What was Instagram like when you first started blogging?

When I started, it was easier to grow Instagram and be noticed. I think it’s key to have a USP, mine being colour – you need to stand out among the masses and have something different about your feed to be noticed. I think Instagram has changed majorly for creators. Instagram didn’t know they’d be a platform supporting millions of influencers fund their lifestyles, did they?!

What are your thoughts on the future of Instagram?

I think Instagram will migrate into a creator level platform where brands and creators can connect, not an idea I like the sound of – but hey, as I always say never put your eggs in one basket 😉

Nicole Li

My name’s Nicole (or Niki) and my insta handle is centred around lifestyle content, focused on fashion, fitness, travel and food (it’s hard not to when you live in Melbourne!) 

How did you start blogging?

Honestly, I made my Instagram all the way back in high school because I was curious to check out what it was! I randomly typed in a username (which I still have to this day) and started posting pretty much anything that came in my line of vision (ok, not quite). Fashion & fitness have always been a big part of my life so it made sense to start creating more content in both areas. But I only started taking Instagram “seriously” about 2-3 years later.

What was Instagram like when you first started blogging?

Let’s just say it was less of a numbers game and content was more free-flow, flexible, spontaneous and chill! Now, stats seem to be everything and it’s also just as easy for people to fake “vanity metrics”. Every second girl out there is an “influencer or blogger”, or is working towards becoming one! It’s competitive for sure but the challenge is a fun journey and learning experience. That’s because there’s so many opportunities on this platform now compared to many years ago!

What are your thoughts on the future of Instagram?

I see even more growth in Instagram being such an effective social media marketing platform. It’s already changed the whole marketing industry for businesses – big and small! Though I do feel like there’s still many businesses across many industries that still haven’t taken the chance to explore it. (Of course, I’m not saying social media is suitable for every type of business.)For bloggers, realistically I think it’ll become even more challenging to stand out. This can be good and bad – depending on how we want to go about it!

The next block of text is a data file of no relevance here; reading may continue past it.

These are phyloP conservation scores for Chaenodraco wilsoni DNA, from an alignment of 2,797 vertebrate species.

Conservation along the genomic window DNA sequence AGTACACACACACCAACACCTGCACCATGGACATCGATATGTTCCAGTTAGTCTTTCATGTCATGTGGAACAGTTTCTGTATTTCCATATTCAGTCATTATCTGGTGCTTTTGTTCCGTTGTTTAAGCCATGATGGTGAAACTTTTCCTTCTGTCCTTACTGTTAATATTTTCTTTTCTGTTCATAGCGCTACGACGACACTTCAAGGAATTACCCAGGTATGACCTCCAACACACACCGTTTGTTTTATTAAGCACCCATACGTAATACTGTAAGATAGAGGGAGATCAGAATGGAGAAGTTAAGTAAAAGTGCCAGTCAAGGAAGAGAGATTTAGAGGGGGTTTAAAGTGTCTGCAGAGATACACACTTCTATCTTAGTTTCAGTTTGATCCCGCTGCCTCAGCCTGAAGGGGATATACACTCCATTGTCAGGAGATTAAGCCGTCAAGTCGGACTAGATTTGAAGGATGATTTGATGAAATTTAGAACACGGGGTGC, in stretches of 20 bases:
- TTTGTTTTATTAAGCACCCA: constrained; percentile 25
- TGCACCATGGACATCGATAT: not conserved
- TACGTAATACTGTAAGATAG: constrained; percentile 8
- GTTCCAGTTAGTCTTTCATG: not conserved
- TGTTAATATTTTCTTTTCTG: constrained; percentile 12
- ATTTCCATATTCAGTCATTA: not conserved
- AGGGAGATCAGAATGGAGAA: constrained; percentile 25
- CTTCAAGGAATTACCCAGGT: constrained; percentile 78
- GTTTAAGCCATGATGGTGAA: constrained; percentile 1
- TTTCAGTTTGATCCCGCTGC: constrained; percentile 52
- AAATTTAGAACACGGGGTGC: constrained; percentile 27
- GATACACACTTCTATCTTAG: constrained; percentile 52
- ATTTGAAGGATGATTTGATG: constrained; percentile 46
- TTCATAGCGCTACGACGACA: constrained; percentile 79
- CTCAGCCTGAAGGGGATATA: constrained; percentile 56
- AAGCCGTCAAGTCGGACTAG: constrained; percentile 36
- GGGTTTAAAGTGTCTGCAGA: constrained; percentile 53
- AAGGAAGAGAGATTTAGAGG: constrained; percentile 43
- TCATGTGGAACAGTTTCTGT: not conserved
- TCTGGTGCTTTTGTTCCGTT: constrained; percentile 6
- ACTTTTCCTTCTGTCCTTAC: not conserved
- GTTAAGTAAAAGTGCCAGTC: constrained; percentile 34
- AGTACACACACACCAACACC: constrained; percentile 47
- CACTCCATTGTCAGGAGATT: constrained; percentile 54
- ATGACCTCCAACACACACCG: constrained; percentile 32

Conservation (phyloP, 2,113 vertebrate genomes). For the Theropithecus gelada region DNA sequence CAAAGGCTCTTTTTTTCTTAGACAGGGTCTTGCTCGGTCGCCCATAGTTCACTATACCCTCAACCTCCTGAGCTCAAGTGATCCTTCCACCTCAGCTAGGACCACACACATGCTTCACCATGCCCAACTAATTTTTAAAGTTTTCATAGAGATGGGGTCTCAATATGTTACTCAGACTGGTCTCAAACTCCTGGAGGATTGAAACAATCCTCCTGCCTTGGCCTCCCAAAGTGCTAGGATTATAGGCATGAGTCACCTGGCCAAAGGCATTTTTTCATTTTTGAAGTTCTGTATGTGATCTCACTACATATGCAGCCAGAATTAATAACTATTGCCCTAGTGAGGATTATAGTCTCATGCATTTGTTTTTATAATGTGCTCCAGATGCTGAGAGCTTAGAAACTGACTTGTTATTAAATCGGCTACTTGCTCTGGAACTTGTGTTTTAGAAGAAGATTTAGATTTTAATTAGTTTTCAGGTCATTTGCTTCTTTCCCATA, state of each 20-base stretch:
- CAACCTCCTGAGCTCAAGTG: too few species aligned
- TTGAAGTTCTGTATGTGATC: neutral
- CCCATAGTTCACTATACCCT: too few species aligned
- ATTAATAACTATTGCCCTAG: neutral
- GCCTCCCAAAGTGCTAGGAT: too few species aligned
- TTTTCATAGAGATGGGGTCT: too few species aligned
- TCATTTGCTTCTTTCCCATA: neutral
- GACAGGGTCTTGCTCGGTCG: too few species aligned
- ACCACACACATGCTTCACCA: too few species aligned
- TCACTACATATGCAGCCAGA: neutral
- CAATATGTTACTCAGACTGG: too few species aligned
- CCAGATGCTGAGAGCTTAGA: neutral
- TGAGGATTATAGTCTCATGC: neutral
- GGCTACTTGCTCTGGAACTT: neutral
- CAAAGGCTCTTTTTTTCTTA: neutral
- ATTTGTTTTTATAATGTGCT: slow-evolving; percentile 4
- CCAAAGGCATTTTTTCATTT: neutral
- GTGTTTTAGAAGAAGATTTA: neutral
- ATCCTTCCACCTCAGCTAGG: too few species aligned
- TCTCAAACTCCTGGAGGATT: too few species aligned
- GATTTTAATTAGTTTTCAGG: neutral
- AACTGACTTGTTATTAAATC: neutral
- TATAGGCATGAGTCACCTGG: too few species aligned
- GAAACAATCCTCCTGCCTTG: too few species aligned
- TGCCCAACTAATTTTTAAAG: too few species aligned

SHANIA KUFNER

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Neutrals 🕊

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I’m Shania, I’m a full-time flight attendant and a part-time Instagrammer. My style is casual and feminine with a touch of grunge.

How did you start blogging?

I started blogging when I went on a trip to London and was inspired by the fashion and locations while I was there, so I started taking photos of my outfits and it all just started going upwards from there. At the start I only shot one outfit a week and uploaded every second day, now I shoot once a week and will do about 4 or 5 outfits and upload much more regularly.

What was Instagram like when you first started blogging?

Instagram was more casual and unplanned feeds, and I think we have now returned to that trend of more organic, natural-looking content mixed with day-to-day type shots. Nowadays, it seems more important to create a visual mood as a whole feed rather than just posting perfectly posed shots and nothing else.

What was Instagram like when you first started blogging?

I think engagement for Instagram is dropping – especially with the removal of likes, but I think that the audience is still interested in what they are seeing even if they don’t always press the ‘like’ button. I think Instagram is and will continue to be a platform that inspires people in many different ways. 

Rubi Rasheed

All of the influencers we interviewed agree that Instagram was a very different platform from when they began their blogging journeys as to what it is today. 

Over the last 10 years, the platform has continuously evolved and added new features that are specifically useful for influencers and those who have monetised their pages. The introduction of ‘Brand Paid Partnerships’ and ‘Swipe Up’ to shop are examples of this. Some changes, such as the removal of likes definitely threw a spanner in the works for most people, especially influencers, who have to provide their stats and insights to brands in order receive brand partnerships.

Influencer marketing isn’t set to slow down anytime soon, in fact it is en route to become a $8 billion dollar industry in 2020. We at Marylebone Marketing, are excited and intrigued to see what the future will hold!

Influencer marketing isn’t set to slow down anytime soon, in fact it is en route to become a $8 billion dollar industry in 2020. We at Marylebone Marketing, are excited and intrigued to see what the future will hold!

Rubi Rasheed

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the daily commute @revolve #revolveme

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The Writer

Rubi Rasheed

Rubi Rasheed is a Social Media and Content Executive at Marylebone Marketing. 

She is a fashion influencer with 3 years’ experience in creating content for campaigns and promoting brands on social media. 

Rubi has created a successful fashion blog called Pose & Repeat which has a large following on both Instagram and YouTube.